Now if no experience comes to mind: not to panic. Often my mind goes blank over questions like this and it takes time for a past experience to come to mind. If it’s never been part of your experience, you might ask for it, in prayer, and wait to see what happens.
If you don’t already, give yourself the gift of a bit silence each day to allow the voice of God to speak. If you’re sitting, to sit in silence; if you’re driving, to drive without the radio; if you’re walking, to refrain from earbuds. Listen to the silence and see what you hear.
I don’t want to leave you with the impression that if you do this, you’ll always receive complete clarity for your life. I certainly don’t have complete clarity and I spend much of my life in the happy and not-so-happy muddle of confusion that is daily life. But when those moments of clarity come, they go a long way in helping us sort things through and make decisions and put ourselves in places of great potential.
I wish that for you. I wish that for the world through you. Because when you make yourself available to God and ask for sufficient clarity to guide your path it is astonishing what God can do in and through you, and you will know that responding to the call given you is, in part, what you are here to do.
February 01, 2018
Jesus said, “Peace I leave with you; my peace I give to you. I do not give to you as the world gives. Do not let your hearts be troubled, and do not let them be afraid.”
In my Diocesan Convention address, Loaves and Fish and the Next Courageous Step, I spoke of the wondrous “loaves and fish” stories from across the diocese, examples of how Jesus is blessing and multiplying the courageous offerings of our people. I then invited all to consider--as individuals, faith communities, and the diocese as a whole--what is the next courageous step that God is calling us to take to go deeper in relationship with Christ.
At Convention we distributed a paper copy of Taking the Next Courageous Step which lists upcoming opportunities in each of the key priorities of our diocese: growing Christian community, growing in faith in every dimension of our lives, and striving for justice.
Take a moment to read through these steps, and consider where God might speak to you through them. For the next few weeks, I will highlight here one of the courageous steps and its transformative potential.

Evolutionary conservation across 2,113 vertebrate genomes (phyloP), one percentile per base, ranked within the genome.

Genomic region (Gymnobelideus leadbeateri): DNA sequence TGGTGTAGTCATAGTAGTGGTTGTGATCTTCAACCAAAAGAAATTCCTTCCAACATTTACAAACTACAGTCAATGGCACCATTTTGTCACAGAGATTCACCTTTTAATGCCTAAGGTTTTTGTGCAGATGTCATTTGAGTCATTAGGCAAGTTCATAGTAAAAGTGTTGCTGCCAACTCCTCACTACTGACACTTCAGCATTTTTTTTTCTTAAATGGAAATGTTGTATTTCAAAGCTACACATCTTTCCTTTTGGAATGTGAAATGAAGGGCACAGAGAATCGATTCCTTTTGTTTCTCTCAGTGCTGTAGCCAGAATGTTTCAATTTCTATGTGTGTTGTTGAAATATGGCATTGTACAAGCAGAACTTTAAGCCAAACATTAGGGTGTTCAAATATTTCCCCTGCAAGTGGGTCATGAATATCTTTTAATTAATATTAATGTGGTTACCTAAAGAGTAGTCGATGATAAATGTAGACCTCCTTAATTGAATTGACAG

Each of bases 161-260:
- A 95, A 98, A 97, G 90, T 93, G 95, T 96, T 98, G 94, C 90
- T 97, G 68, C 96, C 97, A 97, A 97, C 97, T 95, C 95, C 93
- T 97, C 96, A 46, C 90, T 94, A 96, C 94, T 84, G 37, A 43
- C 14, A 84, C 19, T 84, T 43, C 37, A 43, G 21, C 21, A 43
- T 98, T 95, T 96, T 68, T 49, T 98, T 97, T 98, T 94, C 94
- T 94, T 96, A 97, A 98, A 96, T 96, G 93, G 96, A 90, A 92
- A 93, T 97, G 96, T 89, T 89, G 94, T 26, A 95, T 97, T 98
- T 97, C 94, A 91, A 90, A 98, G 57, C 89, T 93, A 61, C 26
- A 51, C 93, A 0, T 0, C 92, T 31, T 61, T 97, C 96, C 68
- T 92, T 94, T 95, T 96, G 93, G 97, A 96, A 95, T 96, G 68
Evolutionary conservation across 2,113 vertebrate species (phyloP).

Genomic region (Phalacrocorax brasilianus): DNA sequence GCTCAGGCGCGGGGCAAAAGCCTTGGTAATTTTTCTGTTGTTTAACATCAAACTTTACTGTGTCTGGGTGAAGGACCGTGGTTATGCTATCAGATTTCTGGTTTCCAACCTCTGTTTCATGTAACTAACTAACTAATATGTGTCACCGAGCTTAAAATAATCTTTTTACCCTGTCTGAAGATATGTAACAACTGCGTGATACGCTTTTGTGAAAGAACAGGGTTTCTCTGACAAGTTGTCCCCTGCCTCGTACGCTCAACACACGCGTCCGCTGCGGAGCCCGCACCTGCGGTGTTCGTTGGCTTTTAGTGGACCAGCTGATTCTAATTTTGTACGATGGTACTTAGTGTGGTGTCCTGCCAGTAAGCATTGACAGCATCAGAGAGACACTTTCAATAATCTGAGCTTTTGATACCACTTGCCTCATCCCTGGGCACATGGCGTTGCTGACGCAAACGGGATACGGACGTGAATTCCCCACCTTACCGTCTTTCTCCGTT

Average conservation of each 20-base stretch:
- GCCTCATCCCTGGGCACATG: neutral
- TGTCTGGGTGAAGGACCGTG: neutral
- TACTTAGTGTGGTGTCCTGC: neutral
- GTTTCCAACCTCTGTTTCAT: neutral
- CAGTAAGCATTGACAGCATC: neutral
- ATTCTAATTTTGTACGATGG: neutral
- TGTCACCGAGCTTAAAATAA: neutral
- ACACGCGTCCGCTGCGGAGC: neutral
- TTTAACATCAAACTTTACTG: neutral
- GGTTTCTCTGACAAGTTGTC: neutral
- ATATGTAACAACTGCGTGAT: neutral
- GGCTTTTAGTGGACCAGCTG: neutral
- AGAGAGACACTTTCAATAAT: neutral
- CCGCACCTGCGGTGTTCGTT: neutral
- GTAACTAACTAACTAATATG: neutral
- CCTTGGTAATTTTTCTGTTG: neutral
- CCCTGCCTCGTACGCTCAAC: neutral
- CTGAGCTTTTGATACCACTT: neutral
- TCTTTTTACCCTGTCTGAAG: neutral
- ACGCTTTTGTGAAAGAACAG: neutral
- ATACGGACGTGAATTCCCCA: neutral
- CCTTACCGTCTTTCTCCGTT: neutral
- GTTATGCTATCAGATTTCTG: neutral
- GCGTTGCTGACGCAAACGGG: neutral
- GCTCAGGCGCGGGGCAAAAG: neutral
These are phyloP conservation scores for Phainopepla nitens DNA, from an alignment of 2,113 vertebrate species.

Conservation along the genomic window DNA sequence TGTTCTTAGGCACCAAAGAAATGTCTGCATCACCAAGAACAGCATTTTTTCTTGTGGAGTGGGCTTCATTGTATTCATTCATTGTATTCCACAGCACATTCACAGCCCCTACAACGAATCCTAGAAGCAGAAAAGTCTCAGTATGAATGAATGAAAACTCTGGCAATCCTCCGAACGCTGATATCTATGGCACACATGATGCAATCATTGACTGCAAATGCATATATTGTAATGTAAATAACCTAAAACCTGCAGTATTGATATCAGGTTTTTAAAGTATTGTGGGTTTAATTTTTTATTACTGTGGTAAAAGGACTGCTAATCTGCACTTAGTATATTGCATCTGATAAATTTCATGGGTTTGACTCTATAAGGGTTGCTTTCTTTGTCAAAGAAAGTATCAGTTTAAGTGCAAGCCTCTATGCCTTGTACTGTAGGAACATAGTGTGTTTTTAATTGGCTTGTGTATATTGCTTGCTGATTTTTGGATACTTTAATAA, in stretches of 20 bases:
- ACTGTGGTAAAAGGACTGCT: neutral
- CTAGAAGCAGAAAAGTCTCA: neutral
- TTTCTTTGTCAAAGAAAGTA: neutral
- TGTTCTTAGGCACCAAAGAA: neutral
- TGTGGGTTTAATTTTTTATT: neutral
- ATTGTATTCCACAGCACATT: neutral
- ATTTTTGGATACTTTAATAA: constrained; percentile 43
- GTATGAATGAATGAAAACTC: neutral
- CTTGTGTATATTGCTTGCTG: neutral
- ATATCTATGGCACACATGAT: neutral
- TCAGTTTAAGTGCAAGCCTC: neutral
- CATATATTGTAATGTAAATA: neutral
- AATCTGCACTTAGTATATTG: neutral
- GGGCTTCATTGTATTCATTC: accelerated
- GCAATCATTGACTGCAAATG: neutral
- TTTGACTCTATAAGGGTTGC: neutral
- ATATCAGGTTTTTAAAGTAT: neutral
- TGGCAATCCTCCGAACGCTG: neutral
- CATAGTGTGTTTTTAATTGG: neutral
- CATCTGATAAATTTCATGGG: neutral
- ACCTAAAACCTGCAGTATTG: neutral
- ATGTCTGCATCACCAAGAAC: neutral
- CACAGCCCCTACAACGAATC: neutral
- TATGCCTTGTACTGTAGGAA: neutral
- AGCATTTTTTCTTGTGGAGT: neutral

On Monday evening, March 12, Adam Hamilton, one of the most inspiring and influential Christian leaders of our country, will speak at Washington National Cathedral. Hamilton is Senior Pastor of United Methodist Church of the Resurrection in Kansas City, a church which he founded 20 years ago and is now the largest Methodist church in the country. It is a church that bridges the divides of our nation and witnesses to the transforming power of Jesus. One of its stated mission goals is the renewal of mainline Christianity.
The Cathedral event is Hamilton’s first stop on a national tour to discuss the themes of his most recent book, Unafraid: Living with Courage and Hope in Uncertain Times. Pastor Hamilton gave me the honor of reviewing his book before publication. It is a remarkable resource. Like many of his works, Unafraid comes with study guides and age appropriate curriculum for adults, youth and young children. It could be the foundation of a 5-week series in your communities later in 2018.
Listen to Adam Hamilton’s personal invitation to join him on March 12. He was inspired to write the book, he says, in response to the pervasiveness of fear in American culture. In it, he explores the top fears we face as a people, offering insights to address them from many fields, and most especially from the resources of our Christian faith.
You may reserve your seat and copy of Unafraid here. The cost is $30. I have set aside $1200 from the bishop’s discretionary account to pay for the ticket and book for up to 3 people from any interested congregation, diocesan campus or school. The Diocese of Washington is co-sponsoring the event with the Baltimore-Washington United Methodist Conference. Many of your Methodist friends will be there as well and I hope you’ll join me in welcoming them.